In addition to the Science Show, Williams conducts a weekly short interview program entitled In Conversation. In the most recent of these programs, he interviews the current Chair of the CSIRO, Catherine Livingstone. Livingstone is another example of a group of Australian "managerialists" who are essentially accountants who view the world and all its complexities through the narrow eyes of accounting, business and the market.
Their language is dominated by the jargon of modern managerialism:
So here is Robyn Williams attempting to ask this woman about what is currently happening within the CSIRO where the language, behaviour and effects of managerialism is now having its destructive effect.
The central doctrine of managerialism is that the differences between such organisations as, for example, a university and a motor-vehicle company, are less important than the similarities, and that the performance of all organisations can be optimised by the application of generic management skills and theory. It follows that the crucial element of institutional reform is the removal of obstacles to ‘the right to manage’.
The rise of managerialism has gone hand in hand with that of the radical program of market-oriented reforms variously referred to as Thatcherism, economic rationalism and neoliberalism. (Despite very different histories, all these terms are now generally used in a pejorative sense). Managerialism may appear inconsistent with traditional free-market thinking in which the ideal form of organisation is that of competitive markets supplied by small firms, in which the manager is also the owner. However, managerialism is entirely consistent with the dominant strand in the neoliberal approach to public policy, which takes the corporation, rather than the small owner-managed firm, as the model for all forms of economic and social organisation.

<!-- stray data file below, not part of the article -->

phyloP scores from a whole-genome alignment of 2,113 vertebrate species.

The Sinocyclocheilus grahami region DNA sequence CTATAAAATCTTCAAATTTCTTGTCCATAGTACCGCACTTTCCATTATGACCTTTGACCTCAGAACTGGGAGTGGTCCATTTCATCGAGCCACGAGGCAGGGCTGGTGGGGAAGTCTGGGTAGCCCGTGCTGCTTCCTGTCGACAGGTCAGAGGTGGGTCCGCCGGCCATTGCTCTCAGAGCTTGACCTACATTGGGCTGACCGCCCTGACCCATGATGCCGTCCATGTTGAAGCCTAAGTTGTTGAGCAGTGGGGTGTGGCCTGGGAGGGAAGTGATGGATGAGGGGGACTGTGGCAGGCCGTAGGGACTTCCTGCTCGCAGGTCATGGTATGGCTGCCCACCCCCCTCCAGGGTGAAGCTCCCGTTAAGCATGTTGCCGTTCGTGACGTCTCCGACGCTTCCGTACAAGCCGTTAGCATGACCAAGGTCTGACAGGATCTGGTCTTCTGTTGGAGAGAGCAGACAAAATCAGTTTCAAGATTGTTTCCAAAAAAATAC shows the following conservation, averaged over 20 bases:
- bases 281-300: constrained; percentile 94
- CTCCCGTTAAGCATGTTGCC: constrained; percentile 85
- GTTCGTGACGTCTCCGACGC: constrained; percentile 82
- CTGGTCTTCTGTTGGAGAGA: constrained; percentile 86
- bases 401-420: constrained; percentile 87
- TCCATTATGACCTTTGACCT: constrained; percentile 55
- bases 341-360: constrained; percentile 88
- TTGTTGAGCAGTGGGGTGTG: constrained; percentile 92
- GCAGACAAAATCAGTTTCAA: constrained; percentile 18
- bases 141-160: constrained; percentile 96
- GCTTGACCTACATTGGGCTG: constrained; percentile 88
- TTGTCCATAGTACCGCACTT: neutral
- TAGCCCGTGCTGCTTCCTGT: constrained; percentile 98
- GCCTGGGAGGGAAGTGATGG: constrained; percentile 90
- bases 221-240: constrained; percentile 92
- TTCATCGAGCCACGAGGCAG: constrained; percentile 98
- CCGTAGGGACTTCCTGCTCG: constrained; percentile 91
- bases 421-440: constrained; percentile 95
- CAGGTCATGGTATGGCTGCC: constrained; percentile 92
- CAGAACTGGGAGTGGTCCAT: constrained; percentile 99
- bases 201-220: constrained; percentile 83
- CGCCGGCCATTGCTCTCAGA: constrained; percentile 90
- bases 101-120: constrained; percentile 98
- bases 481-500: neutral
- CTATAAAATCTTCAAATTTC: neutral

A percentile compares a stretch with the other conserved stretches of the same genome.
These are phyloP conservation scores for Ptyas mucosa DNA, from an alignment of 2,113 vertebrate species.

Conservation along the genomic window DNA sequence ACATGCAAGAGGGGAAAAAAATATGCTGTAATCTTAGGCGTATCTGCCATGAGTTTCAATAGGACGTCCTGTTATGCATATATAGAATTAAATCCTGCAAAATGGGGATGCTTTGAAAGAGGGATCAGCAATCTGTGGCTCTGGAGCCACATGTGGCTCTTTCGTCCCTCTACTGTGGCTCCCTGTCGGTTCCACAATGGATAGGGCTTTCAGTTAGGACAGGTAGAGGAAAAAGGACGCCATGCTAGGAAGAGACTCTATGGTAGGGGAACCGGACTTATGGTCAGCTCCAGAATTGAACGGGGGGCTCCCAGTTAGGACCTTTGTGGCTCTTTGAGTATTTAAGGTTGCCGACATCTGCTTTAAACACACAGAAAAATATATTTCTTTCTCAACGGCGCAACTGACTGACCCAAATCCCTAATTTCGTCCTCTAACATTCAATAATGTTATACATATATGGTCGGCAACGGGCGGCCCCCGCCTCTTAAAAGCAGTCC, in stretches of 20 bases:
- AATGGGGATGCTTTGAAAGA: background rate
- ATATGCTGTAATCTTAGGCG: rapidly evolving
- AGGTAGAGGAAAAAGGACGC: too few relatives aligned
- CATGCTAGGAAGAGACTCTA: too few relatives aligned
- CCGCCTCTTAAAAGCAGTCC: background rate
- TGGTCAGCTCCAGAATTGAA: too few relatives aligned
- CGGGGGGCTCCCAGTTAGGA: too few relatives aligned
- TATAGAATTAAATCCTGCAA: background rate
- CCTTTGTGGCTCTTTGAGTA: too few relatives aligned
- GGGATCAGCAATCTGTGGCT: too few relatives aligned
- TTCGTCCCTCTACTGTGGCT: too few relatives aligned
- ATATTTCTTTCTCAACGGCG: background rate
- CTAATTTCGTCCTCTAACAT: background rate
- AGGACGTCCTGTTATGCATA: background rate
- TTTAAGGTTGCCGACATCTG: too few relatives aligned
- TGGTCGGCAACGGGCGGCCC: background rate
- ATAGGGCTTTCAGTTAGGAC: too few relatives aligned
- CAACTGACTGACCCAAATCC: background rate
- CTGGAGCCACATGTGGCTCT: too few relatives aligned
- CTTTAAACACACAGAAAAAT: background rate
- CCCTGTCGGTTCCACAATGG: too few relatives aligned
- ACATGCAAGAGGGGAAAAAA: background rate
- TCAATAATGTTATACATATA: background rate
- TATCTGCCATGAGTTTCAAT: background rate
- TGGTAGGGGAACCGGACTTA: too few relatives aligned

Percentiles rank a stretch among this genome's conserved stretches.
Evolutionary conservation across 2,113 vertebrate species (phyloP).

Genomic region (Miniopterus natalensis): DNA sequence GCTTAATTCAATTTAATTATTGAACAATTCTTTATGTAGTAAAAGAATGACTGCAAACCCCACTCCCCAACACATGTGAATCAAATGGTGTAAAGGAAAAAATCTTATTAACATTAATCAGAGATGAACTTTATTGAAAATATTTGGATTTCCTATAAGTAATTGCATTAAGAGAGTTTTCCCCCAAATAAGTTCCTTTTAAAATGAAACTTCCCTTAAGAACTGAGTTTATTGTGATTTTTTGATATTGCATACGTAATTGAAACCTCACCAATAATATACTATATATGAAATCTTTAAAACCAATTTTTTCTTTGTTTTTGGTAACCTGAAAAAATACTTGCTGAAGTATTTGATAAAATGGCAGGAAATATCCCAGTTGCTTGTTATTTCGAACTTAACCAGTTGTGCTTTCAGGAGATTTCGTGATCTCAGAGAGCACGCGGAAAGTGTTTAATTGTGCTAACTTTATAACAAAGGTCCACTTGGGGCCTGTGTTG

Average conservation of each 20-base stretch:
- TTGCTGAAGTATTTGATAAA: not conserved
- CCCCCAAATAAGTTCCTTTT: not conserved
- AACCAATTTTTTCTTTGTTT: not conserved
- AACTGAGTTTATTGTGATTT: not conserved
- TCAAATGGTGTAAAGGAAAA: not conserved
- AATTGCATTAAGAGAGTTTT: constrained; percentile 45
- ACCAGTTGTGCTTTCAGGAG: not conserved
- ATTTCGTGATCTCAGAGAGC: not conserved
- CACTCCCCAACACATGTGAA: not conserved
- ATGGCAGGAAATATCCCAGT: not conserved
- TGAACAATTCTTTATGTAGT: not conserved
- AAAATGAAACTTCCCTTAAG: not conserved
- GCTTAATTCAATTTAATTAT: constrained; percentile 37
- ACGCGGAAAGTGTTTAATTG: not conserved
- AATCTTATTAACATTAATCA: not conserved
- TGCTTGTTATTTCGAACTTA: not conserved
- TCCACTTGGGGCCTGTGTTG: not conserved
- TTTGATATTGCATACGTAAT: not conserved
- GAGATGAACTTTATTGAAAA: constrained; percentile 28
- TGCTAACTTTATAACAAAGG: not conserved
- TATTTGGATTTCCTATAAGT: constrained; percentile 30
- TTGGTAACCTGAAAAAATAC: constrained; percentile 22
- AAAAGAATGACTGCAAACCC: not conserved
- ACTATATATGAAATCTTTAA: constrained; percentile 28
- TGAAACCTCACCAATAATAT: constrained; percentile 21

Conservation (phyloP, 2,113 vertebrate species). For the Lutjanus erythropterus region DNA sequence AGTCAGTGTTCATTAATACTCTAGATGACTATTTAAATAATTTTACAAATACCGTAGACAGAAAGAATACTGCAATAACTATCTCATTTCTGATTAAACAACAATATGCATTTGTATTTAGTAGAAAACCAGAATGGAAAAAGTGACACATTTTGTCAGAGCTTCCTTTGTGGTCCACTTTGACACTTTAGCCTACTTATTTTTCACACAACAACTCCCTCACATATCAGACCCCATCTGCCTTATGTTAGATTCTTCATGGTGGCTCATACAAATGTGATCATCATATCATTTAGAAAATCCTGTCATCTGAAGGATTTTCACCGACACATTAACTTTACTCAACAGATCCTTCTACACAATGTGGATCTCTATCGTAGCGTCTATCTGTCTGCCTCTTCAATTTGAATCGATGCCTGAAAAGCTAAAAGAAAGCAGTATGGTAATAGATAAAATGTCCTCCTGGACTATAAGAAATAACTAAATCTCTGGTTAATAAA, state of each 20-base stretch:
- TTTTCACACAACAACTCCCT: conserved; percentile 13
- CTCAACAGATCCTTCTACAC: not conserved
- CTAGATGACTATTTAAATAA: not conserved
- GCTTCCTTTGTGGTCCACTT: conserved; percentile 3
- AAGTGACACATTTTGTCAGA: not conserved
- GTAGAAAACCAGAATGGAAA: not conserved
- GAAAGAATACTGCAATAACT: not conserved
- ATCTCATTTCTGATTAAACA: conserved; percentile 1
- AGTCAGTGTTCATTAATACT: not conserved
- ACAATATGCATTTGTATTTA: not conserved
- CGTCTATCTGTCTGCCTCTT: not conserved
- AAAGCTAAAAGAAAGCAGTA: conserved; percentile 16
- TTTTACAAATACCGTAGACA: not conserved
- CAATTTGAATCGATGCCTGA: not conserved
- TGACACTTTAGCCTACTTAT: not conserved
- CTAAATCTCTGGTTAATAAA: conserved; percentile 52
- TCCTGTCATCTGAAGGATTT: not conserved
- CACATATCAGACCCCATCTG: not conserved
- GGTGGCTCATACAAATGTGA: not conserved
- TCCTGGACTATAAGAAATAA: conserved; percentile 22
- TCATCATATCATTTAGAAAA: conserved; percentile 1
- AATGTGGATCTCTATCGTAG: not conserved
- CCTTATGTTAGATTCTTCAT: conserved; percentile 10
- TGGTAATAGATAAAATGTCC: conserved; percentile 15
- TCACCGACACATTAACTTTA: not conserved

But Robyn's frustration about the application of this psuedo-science of managerialism to the CSIRO and its proud history of the achievements and application of Australian science was all too obvious. This was not one of his better performances.
People like Livingstone answer questions about managerialism by referring to its necessity. Her responses, like so many of her contemporaries, suggest that there can only be one way foward - and guess what that is.
We need effective leadership in all Australian organisations. The mistake being made is that leadership can only come through the mantra of the market. We need leaders to emerge from somewhere else other than the Macquarie Bank.